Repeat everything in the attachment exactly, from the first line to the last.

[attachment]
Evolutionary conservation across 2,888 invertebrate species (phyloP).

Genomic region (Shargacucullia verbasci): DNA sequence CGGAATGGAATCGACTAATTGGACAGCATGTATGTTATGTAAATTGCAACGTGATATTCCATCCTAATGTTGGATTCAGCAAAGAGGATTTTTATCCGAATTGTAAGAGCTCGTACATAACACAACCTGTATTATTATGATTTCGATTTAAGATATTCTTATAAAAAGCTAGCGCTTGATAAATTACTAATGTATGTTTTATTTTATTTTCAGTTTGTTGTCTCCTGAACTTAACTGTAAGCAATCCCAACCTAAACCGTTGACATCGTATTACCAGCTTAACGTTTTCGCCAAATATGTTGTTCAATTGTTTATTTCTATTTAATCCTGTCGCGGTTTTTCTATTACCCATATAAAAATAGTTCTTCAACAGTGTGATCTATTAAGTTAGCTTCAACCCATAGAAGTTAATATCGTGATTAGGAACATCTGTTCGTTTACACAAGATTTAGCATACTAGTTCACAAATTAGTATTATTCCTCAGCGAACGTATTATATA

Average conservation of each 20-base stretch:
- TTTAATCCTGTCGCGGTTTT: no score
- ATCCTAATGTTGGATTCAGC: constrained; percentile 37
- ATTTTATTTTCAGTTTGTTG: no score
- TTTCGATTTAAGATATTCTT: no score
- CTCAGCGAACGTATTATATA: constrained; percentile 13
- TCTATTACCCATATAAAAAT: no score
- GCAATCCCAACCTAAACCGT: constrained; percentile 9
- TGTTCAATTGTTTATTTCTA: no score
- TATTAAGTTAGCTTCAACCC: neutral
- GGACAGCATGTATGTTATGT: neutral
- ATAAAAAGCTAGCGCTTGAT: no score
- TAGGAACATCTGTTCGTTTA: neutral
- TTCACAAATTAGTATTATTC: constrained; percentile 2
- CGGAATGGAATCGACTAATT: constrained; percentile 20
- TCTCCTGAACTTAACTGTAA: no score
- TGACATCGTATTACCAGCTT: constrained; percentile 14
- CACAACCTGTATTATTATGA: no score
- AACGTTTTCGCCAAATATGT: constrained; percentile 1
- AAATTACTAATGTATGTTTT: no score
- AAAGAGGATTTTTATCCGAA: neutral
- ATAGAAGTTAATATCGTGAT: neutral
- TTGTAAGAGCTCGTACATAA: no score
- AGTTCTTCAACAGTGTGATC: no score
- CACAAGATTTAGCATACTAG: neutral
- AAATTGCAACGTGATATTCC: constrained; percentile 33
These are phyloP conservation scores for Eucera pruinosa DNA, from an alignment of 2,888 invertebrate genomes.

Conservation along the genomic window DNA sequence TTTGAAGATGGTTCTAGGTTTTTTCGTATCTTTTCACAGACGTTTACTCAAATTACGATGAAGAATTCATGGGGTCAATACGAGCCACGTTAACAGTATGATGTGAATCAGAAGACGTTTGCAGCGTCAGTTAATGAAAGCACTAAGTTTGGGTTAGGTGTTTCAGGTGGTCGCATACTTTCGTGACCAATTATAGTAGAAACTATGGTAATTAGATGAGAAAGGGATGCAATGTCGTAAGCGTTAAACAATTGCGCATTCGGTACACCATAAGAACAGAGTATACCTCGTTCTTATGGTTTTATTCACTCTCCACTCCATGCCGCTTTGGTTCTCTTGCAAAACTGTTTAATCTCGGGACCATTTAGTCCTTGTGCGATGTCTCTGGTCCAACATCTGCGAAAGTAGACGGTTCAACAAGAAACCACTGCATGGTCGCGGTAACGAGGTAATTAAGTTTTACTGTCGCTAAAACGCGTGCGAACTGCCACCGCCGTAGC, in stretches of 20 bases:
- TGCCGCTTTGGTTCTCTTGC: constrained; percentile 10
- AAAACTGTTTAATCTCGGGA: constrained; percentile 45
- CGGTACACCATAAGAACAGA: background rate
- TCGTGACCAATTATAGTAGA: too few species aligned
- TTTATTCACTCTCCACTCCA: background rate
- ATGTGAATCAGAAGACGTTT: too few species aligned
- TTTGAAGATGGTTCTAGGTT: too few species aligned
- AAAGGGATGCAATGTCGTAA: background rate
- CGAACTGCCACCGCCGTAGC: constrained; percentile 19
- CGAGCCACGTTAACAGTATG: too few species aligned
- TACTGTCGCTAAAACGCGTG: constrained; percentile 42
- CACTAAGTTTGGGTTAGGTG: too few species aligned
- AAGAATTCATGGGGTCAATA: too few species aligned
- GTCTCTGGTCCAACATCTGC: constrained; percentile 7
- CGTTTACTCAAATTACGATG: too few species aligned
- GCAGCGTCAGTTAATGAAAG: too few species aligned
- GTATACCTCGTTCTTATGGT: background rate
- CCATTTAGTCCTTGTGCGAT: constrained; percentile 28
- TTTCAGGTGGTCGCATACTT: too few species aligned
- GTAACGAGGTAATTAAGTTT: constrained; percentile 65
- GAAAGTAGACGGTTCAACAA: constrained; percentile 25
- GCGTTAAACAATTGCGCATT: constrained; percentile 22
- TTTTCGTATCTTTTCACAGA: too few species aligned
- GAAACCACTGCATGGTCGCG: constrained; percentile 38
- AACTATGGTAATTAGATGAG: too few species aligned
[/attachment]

Evolutionary conservation across 2,888 invertebrate species (phyloP).

Genomic region (Shargacucullia verbasci): DNA sequence CGGAATGGAATCGACTAATTGGACAGCATGTATGTTATGTAAATTGCAACGTGATATTCCATCCTAATGTTGGATTCAGCAAAGAGGATTTTTATCCGAATTGTAAGAGCTCGTACATAACACAACCTGTATTATTATGATTTCGATTTAAGATATTCTTATAAAAAGCTAGCGCTTGATAAATTACTAATGTATGTTTTATTTTATTTTCAGTTTGTTGTCTCCTGAACTTAACTGTAAGCAATCCCAACCTAAACCGTTGACATCGTATTACCAGCTTAACGTTTTCGCCAAATATGTTGTTCAATTGTTTATTTCTATTTAATCCTGTCGCGGTTTTTCTATTACCCATATAAAAATAGTTCTTCAACAGTGTGATCTATTAAGTTAGCTTCAACCCATAGAAGTTAATATCGTGATTAGGAACATCTGTTCGTTTACACAAGATTTAGCATACTAGTTCACAAATTAGTATTATTCCTCAGCGAACGTATTATATA

Average conservation of each 20-base stretch:
- TTTAATCCTGTCGCGGTTTT: no score
- ATCCTAATGTTGGATTCAGC: constrained; percentile 37
- ATTTTATTTTCAGTTTGTTG: no score
- TTTCGATTTAAGATATTCTT: no score
- CTCAGCGAACGTATTATATA: constrained; percentile 13
- TCTATTACCCATATAAAAAT: no score
- GCAATCCCAACCTAAACCGT: constrained; percentile 9
- TGTTCAATTGTTTATTTCTA: no score
- TATTAAGTTAGCTTCAACCC: neutral
- GGACAGCATGTATGTTATGT: neutral
- ATAAAAAGCTAGCGCTTGAT: no score
- TAGGAACATCTGTTCGTTTA: neutral
- TTCACAAATTAGTATTATTC: constrained; percentile 2
- CGGAATGGAATCGACTAATT: constrained; percentile 20
- TCTCCTGAACTTAACTGTAA: no score
- TGACATCGTATTACCAGCTT: constrained; percentile 14
- CACAACCTGTATTATTATGA: no score
- AACGTTTTCGCCAAATATGT: constrained; percentile 1
- AAATTACTAATGTATGTTTT: no score
- AAAGAGGATTTTTATCCGAA: neutral
- ATAGAAGTTAATATCGTGAT: neutral
- TTGTAAGAGCTCGTACATAA: no score
- AGTTCTTCAACAGTGTGATC: no score
- CACAAGATTTAGCATACTAG: neutral
- AAATTGCAACGTGATATTCC: constrained; percentile 33
These are phyloP conservation scores for Eucera pruinosa DNA, from an alignment of 2,888 invertebrate genomes.

Conservation along the genomic window DNA sequence TTTGAAGATGGTTCTAGGTTTTTTCGTATCTTTTCACAGACGTTTACTCAAATTACGATGAAGAATTCATGGGGTCAATACGAGCCACGTTAACAGTATGATGTGAATCAGAAGACGTTTGCAGCGTCAGTTAATGAAAGCACTAAGTTTGGGTTAGGTGTTTCAGGTGGTCGCATACTTTCGTGACCAATTATAGTAGAAACTATGGTAATTAGATGAGAAAGGGATGCAATGTCGTAAGCGTTAAACAATTGCGCATTCGGTACACCATAAGAACAGAGTATACCTCGTTCTTATGGTTTTATTCACTCTCCACTCCATGCCGCTTTGGTTCTCTTGCAAAACTGTTTAATCTCGGGACCATTTAGTCCTTGTGCGATGTCTCTGGTCCAACATCTGCGAAAGTAGACGGTTCAACAAGAAACCACTGCATGGTCGCGGTAACGAGGTAATTAAGTTTTACTGTCGCTAAAACGCGTGCGAACTGCCACCGCCGTAGC, in stretches of 20 bases:
- TGCCGCTTTGGTTCTCTTGC: constrained; percentile 10
- AAAACTGTTTAATCTCGGGA: constrained; percentile 45
- CGGTACACCATAAGAACAGA: background rate
- TCGTGACCAATTATAGTAGA: too few species aligned
- TTTATTCACTCTCCACTCCA: background rate
- ATGTGAATCAGAAGACGTTT: too few species aligned
- TTTGAAGATGGTTCTAGGTT: too few species aligned
- AAAGGGATGCAATGTCGTAA: background rate
- CGAACTGCCACCGCCGTAGC: constrained; percentile 19
- CGAGCCACGTTAACAGTATG: too few species aligned
- TACTGTCGCTAAAACGCGTG: constrained; percentile 42
- CACTAAGTTTGGGTTAGGTG: too few species aligned
- AAGAATTCATGGGGTCAATA: too few species aligned
- GTCTCTGGTCCAACATCTGC: constrained; percentile 7
- CGTTTACTCAAATTACGATG: too few species aligned
- GCAGCGTCAGTTAATGAAAG: too few species aligned
- GTATACCTCGTTCTTATGGT: background rate
- CCATTTAGTCCTTGTGCGAT: constrained; percentile 28
- TTTCAGGTGGTCGCATACTT: too few species aligned
- GTAACGAGGTAATTAAGTTT: constrained; percentile 65
- GAAAGTAGACGGTTCAACAA: constrained; percentile 25
- GCGTTAAACAATTGCGCATT: constrained; percentile 22
- TTTTCGTATCTTTTCACAGA: too few species aligned
- GAAACCACTGCATGGTCGCG: constrained; percentile 38
- AACTATGGTAATTAGATGAG: too few species aligned